Huawei's Self-developed OS to be Ready by The End of 2019
Richard Yu, the head of Huawei's consumer division, told CNBC that the company's own operating system could be ready to replace Google and Microsoft operating systems by early 2020
The blacklisting and ban of Huawei has been a hot topic for the past couple of weeks. Huge companies like Google have taken a step back in their businesses with Huawei. Despite all the trouble, the World’s second largest smartphone vendor seems to be confident. Huawei expects its self-developed OS to be ready for market roll-out as early as the end of 2019.
As a result of US ban that will prevent Huawei from installing Google services on smartphones sold in overseas markets, the company plans to launch its own operating system compatible with Google’s Android, according to Huawei’s mobile business chief executive Richard YU(余承东).
YU said that Huawei’s operating system will be able to support a range of products and systems within its ecosystem, including smartphones, computers, tablets, TVs, automobiles and smart wear, which will also be compatible with all Android applications and existing web applications.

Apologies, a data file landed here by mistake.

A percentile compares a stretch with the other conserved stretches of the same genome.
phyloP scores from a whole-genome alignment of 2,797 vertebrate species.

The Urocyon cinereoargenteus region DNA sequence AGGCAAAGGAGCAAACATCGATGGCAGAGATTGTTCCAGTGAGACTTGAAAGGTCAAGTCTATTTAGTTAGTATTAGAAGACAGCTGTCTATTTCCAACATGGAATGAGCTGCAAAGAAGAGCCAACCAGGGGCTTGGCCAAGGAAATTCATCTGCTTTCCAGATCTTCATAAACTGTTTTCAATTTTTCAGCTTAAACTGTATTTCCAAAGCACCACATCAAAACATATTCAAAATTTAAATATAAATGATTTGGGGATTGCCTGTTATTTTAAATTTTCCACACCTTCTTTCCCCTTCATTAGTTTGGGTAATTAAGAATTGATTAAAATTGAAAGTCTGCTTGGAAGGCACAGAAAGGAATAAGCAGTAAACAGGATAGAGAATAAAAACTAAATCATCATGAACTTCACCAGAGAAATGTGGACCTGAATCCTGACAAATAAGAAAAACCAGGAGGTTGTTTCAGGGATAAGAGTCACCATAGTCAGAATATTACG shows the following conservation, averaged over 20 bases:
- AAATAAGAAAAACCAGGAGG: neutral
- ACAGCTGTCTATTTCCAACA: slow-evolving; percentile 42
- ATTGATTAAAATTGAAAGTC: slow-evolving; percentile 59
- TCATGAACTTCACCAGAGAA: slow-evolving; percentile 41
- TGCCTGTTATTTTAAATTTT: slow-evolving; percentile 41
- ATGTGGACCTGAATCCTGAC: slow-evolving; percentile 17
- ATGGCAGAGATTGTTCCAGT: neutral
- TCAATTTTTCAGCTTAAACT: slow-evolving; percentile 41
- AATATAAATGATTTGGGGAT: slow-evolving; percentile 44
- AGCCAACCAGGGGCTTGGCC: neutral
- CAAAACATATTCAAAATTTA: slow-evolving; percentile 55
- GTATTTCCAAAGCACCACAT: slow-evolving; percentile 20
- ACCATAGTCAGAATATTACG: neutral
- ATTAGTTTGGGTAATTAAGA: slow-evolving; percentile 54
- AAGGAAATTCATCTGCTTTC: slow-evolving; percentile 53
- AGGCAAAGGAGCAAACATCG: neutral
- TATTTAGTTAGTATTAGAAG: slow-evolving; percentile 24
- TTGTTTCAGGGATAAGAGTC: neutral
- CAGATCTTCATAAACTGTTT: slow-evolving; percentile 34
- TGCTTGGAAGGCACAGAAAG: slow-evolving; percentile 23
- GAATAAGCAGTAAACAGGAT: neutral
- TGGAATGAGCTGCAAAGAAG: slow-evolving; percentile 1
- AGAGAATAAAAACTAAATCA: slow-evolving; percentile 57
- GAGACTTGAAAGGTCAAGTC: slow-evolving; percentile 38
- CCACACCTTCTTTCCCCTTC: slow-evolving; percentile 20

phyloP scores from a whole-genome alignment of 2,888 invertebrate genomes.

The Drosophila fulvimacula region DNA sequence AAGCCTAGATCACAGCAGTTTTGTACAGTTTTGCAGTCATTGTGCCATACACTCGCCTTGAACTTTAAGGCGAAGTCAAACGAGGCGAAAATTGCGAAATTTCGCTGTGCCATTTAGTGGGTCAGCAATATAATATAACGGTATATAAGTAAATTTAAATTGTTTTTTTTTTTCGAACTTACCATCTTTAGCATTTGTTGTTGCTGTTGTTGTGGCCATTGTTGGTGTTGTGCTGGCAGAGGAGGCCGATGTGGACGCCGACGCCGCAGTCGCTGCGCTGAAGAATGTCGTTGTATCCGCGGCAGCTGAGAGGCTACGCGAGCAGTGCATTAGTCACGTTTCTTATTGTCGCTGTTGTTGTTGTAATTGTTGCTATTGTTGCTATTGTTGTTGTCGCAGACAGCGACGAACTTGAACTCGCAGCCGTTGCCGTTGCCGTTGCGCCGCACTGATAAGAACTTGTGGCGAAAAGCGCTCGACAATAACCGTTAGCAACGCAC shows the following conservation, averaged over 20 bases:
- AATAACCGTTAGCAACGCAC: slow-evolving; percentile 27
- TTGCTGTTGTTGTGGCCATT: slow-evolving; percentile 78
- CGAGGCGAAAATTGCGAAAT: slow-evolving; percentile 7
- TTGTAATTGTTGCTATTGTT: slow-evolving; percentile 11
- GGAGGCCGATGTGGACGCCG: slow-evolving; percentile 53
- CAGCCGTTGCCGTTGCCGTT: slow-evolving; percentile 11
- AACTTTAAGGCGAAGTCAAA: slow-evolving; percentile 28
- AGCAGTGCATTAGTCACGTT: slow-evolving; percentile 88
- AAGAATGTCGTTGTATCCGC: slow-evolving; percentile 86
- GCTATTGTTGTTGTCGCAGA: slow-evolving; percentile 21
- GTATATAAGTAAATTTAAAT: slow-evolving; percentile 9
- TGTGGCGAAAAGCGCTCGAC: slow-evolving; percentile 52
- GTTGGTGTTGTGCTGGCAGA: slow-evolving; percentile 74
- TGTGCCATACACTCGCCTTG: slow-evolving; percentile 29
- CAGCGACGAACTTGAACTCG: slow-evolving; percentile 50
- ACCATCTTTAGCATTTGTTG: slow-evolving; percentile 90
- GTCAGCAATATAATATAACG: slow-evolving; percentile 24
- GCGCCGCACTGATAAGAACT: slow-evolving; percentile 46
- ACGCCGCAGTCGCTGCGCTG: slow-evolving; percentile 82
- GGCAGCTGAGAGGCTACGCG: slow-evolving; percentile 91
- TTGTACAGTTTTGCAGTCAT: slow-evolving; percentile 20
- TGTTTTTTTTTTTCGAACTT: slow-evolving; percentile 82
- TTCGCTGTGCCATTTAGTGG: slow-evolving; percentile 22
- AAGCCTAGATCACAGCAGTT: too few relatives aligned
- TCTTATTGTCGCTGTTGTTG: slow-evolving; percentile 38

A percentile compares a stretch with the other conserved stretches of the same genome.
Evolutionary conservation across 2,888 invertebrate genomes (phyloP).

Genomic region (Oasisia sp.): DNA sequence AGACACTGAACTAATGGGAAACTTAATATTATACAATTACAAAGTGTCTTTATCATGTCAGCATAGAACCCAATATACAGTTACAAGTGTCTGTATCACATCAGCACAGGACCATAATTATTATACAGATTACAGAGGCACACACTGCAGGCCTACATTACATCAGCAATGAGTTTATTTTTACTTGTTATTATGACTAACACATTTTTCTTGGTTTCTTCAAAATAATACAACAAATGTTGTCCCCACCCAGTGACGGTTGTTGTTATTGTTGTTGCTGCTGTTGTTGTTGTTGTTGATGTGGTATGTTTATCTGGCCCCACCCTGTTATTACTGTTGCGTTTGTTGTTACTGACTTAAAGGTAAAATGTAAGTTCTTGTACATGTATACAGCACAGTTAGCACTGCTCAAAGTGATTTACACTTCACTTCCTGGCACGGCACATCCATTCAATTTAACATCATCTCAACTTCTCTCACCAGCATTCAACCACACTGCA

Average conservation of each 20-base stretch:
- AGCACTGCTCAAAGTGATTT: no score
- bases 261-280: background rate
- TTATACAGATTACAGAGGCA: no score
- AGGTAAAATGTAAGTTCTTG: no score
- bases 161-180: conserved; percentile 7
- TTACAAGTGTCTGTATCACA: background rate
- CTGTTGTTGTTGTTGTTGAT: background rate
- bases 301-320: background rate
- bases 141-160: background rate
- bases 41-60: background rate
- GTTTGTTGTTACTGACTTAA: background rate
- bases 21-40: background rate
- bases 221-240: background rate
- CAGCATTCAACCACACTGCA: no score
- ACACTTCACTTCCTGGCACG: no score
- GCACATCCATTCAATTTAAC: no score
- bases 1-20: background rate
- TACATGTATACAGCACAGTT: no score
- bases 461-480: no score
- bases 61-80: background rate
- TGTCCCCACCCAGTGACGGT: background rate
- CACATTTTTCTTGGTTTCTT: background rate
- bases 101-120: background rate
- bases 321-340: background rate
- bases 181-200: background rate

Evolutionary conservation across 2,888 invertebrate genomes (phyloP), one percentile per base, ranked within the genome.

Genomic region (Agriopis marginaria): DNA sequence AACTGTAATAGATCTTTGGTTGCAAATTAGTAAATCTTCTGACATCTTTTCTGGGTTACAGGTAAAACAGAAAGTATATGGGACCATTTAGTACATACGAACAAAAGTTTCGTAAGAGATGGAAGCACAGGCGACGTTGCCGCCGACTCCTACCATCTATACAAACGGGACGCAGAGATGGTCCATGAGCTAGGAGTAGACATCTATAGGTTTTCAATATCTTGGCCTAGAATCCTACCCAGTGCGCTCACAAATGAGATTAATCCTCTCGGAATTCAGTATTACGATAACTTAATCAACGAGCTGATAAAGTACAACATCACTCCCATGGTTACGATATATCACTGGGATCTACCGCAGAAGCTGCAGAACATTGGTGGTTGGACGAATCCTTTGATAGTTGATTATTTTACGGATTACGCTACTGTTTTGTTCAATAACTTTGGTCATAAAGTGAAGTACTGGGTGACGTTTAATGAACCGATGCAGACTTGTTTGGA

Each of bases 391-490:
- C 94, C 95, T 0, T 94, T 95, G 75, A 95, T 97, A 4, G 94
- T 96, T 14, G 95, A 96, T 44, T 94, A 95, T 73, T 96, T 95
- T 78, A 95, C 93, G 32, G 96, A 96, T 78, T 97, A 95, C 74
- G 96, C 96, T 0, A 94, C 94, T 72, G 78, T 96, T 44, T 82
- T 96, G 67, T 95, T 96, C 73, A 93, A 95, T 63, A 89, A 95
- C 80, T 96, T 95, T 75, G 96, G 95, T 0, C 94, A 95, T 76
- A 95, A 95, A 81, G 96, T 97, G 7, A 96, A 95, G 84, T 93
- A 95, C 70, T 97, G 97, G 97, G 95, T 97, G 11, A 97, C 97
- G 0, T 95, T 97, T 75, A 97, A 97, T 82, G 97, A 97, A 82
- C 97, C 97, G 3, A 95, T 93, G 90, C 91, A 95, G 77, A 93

“The Huawei OS is likely to hit the market as soon as this fall, and no later than spring next year.” Richard YU.
The Chinese tech giant has reportedly been working on its own OS for several years, and some outlets even allege the OS has been in development since 2012. A new report from The Information states that Huawei’s home-made OS, which is called ‘Project Z’ internally, is far from ready and due to recent events, the company has accelerated the development of this platform. The OS was initially meant for the Chinese market only since Google’s apps and services aren’t active there. However, with the recent events, there needed to be some drastic changes done.
Yu said Huawei’s own app store, known as the App Gallery, would be available on its own operating system. The App Gallery is installed on Huawei’s devices currently, but Google’s Play Store is often the default app store for consumers.
Huawei will need to make its own software with a user experience that can match Google and its variety of apps, according to Neil Shah, a research director.
Huawei is also considering adding the Aptoide store to its phones, an app market that hosts more than 900,000 apps and has almost 200 million users. Aptoide already works with other Chinese companies, including Xiaomi, Oppo, and Vivo.
Even if the company does manage to get the OS up and running, it will be facing huge hurdles of getting developers to recompile apps for its platform. In the past, many vendors have unsuccessfully tried to break away from the Google ecosystem and it remains to be seen if Huawei will do any better.